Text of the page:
* Also really glad to see Rashford and Martial picking up goals that should boost the confidence. Both showed precise finishing and decisiveness that can only improve with age – I’m very excited to see how these two develop.
* Anyone else think Ashley Young could’ve walked rather than get a booking? I think if he keeps his studs down and is late to that challenge a yellow card is fair, but he’s got his studs showing and is off his feet somewhat.
* Since I missed the game on Saturday I thought I’d catch the Villareal vs Barcelona game. I don’t watch much football that isn’t Man Utd so it’s probably good to broaden my horizons. It was weird watching a league that is more focussed on technique rather than the physical side and it was an enjoyable change of pace.
* The first thing I noticed was the speed of the passing from both sides. Barcelona’s movement in the final third is something else and with Villareal defending deep the quick passing interchanges were almost impossible to follow.
* Villareal’s goal was a thing of beauty. Once they intercept the pass they fire it into Pato’s feet and he turns sharply and reads the situation exactly right – running directly at Pique but moving the ball slightly left and right so he can’t make the challenge. He waits until the perfect time to play the pass and gets the weight just right. Once Sansone had to adjust his run I thought the chance was gone but he managed to twist, hit it first time and put it right in the bottom corner. Lovely stuff.
* I also got a stark lesson in just how good Messi is. He somehow squeezed a shot from between four players that hit the inside of the post and the accuracy on that free-kick was ridiculous. His acceleration with the ball at his feet started to cause Villareal problems as they got tired late in the second half and he was about the only Barcelona player who was up to their usual standard.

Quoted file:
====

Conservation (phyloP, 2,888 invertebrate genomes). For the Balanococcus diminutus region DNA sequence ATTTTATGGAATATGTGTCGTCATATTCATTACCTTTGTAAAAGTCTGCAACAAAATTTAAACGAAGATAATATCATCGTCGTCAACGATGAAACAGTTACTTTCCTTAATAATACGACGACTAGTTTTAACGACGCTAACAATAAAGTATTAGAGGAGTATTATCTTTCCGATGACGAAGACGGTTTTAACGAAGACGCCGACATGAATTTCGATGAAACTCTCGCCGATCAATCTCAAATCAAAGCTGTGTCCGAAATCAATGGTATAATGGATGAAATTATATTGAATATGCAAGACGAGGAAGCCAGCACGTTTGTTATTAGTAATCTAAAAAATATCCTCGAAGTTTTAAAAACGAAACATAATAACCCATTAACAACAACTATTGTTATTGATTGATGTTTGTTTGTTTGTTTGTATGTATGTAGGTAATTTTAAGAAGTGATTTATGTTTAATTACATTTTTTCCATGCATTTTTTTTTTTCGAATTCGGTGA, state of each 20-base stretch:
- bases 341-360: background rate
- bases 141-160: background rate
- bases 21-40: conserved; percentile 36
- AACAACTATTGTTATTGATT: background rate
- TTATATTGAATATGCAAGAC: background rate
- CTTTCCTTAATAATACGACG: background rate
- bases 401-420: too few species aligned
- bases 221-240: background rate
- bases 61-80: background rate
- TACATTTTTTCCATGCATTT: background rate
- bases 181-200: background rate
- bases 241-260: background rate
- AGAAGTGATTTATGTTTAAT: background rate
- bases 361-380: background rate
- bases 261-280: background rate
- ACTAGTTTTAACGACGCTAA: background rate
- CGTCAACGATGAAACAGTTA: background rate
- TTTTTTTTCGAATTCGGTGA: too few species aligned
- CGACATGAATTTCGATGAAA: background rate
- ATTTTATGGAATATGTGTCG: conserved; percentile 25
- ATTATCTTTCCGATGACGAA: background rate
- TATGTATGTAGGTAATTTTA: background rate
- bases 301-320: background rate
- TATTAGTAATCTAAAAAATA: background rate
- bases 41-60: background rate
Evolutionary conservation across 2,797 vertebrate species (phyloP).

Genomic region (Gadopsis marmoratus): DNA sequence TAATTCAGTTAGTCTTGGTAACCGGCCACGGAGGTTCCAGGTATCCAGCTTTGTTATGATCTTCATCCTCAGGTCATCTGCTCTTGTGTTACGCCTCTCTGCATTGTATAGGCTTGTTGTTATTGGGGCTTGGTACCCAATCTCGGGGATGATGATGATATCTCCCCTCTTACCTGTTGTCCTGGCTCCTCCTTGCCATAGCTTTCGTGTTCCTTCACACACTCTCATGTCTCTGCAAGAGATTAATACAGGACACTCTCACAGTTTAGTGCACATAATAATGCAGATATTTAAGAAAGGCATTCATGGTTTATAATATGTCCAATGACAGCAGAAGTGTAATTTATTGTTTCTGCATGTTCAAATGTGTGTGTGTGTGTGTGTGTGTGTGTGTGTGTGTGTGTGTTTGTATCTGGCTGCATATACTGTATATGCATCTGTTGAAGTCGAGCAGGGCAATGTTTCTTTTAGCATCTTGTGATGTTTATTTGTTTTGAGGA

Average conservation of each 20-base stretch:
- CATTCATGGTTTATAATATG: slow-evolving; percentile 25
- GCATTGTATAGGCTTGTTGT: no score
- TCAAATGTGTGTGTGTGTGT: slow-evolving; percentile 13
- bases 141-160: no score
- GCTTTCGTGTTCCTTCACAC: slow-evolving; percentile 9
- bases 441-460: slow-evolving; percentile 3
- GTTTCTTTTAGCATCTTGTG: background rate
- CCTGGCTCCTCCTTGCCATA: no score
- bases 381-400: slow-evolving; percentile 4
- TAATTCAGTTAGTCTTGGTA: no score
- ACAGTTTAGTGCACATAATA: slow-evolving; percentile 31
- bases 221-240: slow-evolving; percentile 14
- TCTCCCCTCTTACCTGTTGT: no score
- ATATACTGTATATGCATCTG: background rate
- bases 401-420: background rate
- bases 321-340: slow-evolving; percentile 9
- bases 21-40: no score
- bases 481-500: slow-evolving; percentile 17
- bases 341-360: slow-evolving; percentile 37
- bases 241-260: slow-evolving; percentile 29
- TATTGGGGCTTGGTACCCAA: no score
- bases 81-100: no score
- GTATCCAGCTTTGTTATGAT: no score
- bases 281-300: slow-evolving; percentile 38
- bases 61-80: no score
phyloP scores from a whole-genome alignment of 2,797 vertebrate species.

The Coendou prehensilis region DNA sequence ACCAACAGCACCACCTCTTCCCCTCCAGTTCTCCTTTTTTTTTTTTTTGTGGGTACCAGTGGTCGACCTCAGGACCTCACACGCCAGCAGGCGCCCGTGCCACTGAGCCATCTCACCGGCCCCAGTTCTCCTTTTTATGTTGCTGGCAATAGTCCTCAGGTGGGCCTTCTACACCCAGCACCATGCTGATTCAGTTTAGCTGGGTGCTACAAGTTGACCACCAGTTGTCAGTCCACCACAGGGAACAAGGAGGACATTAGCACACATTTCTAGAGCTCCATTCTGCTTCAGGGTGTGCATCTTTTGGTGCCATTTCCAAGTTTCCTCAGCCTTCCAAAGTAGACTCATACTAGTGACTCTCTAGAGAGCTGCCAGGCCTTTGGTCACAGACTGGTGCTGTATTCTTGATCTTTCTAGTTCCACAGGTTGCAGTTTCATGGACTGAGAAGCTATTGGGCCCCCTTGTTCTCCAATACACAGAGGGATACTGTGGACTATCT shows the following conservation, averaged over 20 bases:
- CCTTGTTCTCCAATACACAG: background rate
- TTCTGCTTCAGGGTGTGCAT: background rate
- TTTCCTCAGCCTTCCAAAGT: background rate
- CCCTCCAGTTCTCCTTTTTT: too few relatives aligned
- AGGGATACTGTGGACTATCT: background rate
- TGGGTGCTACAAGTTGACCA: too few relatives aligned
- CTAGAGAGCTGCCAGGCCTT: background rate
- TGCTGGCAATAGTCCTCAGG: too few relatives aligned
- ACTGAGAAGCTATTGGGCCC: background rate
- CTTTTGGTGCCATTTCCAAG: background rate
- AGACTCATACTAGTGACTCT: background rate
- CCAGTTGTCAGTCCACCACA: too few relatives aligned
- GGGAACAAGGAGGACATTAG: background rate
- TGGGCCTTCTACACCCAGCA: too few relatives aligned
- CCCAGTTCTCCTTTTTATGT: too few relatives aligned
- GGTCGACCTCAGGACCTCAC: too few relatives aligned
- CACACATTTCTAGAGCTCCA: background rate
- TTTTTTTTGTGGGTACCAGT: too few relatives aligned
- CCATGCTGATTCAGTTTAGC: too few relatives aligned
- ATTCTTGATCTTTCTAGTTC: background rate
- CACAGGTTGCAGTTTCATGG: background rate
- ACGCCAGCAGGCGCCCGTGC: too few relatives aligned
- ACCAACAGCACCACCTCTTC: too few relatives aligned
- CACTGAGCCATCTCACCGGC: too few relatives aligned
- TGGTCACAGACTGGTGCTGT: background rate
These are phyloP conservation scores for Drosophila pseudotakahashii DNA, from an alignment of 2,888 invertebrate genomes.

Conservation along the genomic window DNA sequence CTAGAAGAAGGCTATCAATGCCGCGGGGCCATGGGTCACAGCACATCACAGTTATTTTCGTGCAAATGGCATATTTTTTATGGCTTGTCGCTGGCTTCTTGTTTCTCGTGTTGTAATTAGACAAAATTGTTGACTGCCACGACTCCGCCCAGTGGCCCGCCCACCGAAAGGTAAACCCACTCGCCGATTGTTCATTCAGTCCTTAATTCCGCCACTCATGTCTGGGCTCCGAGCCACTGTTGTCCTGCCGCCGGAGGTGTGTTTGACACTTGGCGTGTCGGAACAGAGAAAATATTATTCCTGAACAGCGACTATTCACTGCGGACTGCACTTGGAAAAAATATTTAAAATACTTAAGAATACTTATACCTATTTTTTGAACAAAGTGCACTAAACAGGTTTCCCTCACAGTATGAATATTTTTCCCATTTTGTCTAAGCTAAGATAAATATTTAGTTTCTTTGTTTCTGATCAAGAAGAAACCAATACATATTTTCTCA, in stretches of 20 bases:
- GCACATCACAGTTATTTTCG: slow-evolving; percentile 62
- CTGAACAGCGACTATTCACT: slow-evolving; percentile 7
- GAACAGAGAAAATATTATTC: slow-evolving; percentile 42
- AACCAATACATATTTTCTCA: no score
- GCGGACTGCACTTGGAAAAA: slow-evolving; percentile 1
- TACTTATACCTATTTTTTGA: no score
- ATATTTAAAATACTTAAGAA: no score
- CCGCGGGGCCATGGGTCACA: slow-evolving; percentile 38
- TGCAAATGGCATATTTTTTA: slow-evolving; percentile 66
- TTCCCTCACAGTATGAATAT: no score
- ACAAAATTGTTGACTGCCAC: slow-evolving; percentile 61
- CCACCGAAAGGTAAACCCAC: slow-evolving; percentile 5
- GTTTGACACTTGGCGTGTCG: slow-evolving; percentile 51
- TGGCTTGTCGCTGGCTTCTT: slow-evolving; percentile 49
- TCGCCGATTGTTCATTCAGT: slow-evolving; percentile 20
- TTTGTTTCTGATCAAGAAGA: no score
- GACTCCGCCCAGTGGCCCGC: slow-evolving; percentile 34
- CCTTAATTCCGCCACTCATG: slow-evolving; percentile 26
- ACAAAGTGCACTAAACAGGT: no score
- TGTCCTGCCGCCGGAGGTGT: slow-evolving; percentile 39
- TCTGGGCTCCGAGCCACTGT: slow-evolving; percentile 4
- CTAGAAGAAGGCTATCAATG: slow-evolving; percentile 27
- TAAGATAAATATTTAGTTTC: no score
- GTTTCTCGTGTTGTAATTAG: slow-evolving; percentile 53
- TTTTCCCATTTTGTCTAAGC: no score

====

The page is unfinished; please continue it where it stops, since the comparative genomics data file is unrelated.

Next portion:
Dave, MUFC, Manchester
On Pep’s problems
Pep Guardiola said that he came to the EPL to be changed, or rather challenged. This means Barca and Bayern were to structurally sound and too strong that he really wasn’t challenged. It’s one thing cheering on for Messi and to act like a lunatic for Robben, when it’s a dead rubber, and it’s already 4-0, but to challenge Chelsea’s Conte, and Klopp must be a daunting task. I remember a point where city looked invisible, they won the first 6-7 games and Pep was king, but they lost and haven’t recovered yet.
If Pep had this Man Utd squad, I swear he would be walking this league. So it really is a challenge, he doesn’t have the players to execute his perfect plan, and he is surrounded by managers who are not shy of challenging the big man. I don’t know why but I feel it’ll be a Pochettinho vs Mourinho league after this season.
Dave (Pep has been found out), Somewhere
Some conclusions on the Spurs game
Might as well try this conclusions format, since Spurs weren’t even mentioned in the 16 FA Cup Conclusions or I missed it. I’ll have to be picky, I guess. I think that’s how you do it…
* Villa played defensively and compact for the first hour or so, and especially in the first half. In the end, Spurs managed to score two goals in the last 20 minutes in an easy fixture, made easy mostly by good defending. CCV rightfully got MOTM on Whoscored, although Winks got it on Spurs social media. At 19 years old, he was the better performing centre-back of the three, and he has a really promising future with the club.
* For some reason, Danny Murphy gave MOTM to Trippier, who didn’t really do anything this time and was also rightfully frustrated by the lack of runs on the flanks by his teammates, constantly pointing for one to make a run down the right. The formation made it that way, and Poch ended up changing it to a back four, bringing on Dele for his much needed movement off the ball, and then Nkoudou for added width. Sissoko and Son suddenly started to have more options than a constantly pressurized Janssen and more space to run into. I’ll go more into that later. Murphy gave a mention to CCV, though, so I won’t dwell on his weird choice as MOTM much, but he seriously isn’t really a good commentator overall, is he?
* Janssen will definitely be slated by some fans and pundits for yet another poor performance. Lineker harshly said Janssen was a “poor man’s Soldado”, and while the comparisons with the Spaniard will always come back, I can’t help but disagree. Villa parked the bus and frustrated the striker who had little help in creativity from the midfield. Soldado was supposedly a proven goalscorer with experience who was to become #1. Janssen is 22 and has the pressure to perform just as well as Kane as the #2 option. Sissoko and Son decided to play with more intensity only when Janssen got subbed off. Stop with the needless comparisons, especially if you can’t even spell his name right.